post #54 of 66
Quote:
Originally Posted by Gazoobee View Post

Given that it's really ordinary metal with a few trace elements in it (most of which are also metal) and that the only real innovation is the cooling/setting process, I would severely doubt that it is transparent to radio frequencies.  The only time I've ever heard anyone claim such it was just some random person on a forum who couldn't back it up.  

It's not "just ordinary metal", whatever that is, with "traces" of other metals. The other metals, are significant. That's like saying that SS is ordinary metal with traces of chromium and nickel.

There are various LM alloys, all are expensive when compared to most anything else.
post #55 of 66
Quote:
Originally Posted by Apple II View Post

I'd like a retractable, carbon fiber stick to be built into my next iPad. Whenever necessary, I could take it out and hit Fandroids upside the head with it. It could also be used to fend off robbers on the subway who have a hard on for Apple devices nowadays.
I think a better solution would be an improved battery to go along with retractable stun gun contacts. Beating someone into submission is too time consuming, and besides, it's more fun to watch them writhe around on the ground instead.

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post #56 of 66
Quote:
Originally Posted by melgross View Post


Less rigid, unless Apple makes the products thicker, with more curve in the shells.


I'm curious what makes you say this. Various carbon fiber processes are used for tennis rackets, expensive bike frames, and most tripod leg sets in the $600+ range aside from those aimed at video (still camera tripods, those for binoculars or telescopes, etc). In the latter carbon fiber is favored for its lack of  its rigidity as it allows for thinner, lighter tubes, and its lack of resonance issues compared to aluminum.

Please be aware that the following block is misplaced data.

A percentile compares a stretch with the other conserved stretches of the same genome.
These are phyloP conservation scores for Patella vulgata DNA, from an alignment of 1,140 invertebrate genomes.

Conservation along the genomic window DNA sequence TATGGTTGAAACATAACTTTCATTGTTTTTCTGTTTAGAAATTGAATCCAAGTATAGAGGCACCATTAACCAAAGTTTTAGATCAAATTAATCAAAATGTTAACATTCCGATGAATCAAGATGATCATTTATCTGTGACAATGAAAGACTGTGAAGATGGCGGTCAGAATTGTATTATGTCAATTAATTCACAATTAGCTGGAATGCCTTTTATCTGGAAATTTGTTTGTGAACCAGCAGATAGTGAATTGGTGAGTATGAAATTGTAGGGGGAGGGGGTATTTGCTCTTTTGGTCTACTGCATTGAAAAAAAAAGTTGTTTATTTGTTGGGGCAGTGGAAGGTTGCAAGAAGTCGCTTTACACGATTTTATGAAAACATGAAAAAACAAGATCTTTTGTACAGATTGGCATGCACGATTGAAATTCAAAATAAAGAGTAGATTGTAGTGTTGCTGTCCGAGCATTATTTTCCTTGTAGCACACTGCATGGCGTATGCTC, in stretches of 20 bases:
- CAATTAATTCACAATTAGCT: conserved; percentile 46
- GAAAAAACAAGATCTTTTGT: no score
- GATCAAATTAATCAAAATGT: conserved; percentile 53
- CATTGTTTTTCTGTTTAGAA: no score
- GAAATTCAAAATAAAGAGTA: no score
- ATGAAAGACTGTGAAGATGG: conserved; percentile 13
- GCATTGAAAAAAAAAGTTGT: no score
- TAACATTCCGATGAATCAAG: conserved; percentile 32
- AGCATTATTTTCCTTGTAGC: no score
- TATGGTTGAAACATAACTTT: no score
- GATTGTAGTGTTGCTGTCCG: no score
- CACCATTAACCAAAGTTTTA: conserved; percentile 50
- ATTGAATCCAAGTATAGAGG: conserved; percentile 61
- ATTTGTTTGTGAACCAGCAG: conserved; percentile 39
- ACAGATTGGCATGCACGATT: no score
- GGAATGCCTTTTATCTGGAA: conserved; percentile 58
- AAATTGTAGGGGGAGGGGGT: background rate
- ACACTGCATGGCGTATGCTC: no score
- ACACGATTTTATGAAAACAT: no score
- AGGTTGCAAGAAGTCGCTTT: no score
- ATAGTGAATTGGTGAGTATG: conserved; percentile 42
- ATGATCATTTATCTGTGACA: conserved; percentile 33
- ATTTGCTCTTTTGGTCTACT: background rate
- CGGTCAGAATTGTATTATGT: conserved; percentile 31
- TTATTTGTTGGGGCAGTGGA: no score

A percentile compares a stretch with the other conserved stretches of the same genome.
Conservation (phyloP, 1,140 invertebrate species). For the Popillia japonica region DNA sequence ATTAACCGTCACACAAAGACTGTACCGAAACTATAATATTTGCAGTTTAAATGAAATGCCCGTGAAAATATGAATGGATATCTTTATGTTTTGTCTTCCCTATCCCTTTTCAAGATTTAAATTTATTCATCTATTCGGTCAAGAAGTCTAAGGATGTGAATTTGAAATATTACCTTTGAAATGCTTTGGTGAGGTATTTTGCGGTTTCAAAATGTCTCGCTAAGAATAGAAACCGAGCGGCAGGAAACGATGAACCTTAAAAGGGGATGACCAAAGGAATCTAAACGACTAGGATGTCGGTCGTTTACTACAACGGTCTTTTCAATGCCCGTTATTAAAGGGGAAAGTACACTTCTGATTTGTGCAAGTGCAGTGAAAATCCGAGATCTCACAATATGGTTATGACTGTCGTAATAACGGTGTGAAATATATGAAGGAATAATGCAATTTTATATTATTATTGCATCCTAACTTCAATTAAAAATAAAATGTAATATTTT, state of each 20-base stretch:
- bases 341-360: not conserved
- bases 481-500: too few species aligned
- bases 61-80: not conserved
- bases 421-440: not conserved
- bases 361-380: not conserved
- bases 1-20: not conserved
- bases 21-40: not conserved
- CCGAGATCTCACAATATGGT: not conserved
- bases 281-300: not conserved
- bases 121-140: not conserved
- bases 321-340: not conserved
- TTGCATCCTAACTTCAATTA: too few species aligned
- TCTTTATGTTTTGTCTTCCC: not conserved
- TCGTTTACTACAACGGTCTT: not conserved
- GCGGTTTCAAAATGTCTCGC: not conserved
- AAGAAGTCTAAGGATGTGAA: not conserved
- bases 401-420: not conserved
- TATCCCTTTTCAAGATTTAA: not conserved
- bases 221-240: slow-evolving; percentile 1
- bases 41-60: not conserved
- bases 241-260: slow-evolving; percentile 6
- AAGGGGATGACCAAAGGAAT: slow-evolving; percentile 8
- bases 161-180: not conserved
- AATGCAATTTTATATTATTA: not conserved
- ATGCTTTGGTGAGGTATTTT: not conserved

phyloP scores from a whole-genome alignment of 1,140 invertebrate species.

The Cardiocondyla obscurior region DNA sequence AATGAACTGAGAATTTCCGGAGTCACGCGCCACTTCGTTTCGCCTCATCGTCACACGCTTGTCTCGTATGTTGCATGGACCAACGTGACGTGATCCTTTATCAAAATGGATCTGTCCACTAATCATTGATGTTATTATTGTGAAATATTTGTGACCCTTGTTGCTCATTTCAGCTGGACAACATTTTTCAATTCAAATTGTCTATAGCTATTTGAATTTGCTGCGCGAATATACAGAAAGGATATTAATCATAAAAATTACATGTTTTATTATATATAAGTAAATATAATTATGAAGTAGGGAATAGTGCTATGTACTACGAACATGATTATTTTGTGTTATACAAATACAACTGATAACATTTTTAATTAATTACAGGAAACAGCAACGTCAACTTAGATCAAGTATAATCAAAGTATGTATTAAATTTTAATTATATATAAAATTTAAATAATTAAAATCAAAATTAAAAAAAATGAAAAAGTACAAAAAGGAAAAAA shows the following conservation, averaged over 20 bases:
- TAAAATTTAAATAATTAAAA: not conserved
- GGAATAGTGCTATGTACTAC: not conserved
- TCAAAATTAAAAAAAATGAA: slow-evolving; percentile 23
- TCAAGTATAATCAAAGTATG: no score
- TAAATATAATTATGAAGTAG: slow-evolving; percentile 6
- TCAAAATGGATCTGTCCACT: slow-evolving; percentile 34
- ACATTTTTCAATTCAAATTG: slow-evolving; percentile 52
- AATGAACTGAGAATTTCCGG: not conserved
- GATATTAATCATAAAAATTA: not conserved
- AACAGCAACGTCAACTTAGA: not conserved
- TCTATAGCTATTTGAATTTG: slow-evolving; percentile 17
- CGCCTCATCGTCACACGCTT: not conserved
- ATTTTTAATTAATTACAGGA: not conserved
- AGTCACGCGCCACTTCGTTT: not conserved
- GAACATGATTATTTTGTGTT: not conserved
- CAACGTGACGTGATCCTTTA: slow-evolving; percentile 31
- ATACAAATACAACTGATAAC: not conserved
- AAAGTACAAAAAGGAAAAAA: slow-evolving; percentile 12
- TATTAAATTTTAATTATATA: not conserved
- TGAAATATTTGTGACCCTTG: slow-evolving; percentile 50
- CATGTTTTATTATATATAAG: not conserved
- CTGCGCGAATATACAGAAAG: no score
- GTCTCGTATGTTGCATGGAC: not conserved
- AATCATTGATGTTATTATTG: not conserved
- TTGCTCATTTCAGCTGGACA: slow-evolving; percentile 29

post #57 of 66
Quote:
Originally Posted by melgross View Post

Everything I've ever read about this describes it as an expensive alloy. It isn't just the materials, which ARE expensive, but also the process of making it. That is, making the alloy itself.
Golf clubs have very simple parts made of this, basically just a plate.
If it were so cheap and simple to use, then why hasn't Apple used it yet? After all, they haven't taken those licenses out for no reason. There was a phone that did use it for a couple of cover parts. But it didn't go well as a product.

Instead of simply stating "everything I've ever read", why not provide some evidence?

I gave you a link which shows the price. I have also talked with them about a project I was working on. I have also shown $60 tennis rackets that include liquidmetal.

So why is it that you think "everything I've ever heard" (with no evidence or numbers) overrules that evidence?
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post #58 of 66
Quote:
Originally Posted by melgross View Post

It's not "just ordinary metal", whatever that is, with "traces" of other metals. The other metals, are significant. That's like saying that SS is ordinary metal with traces of chromium and nickel.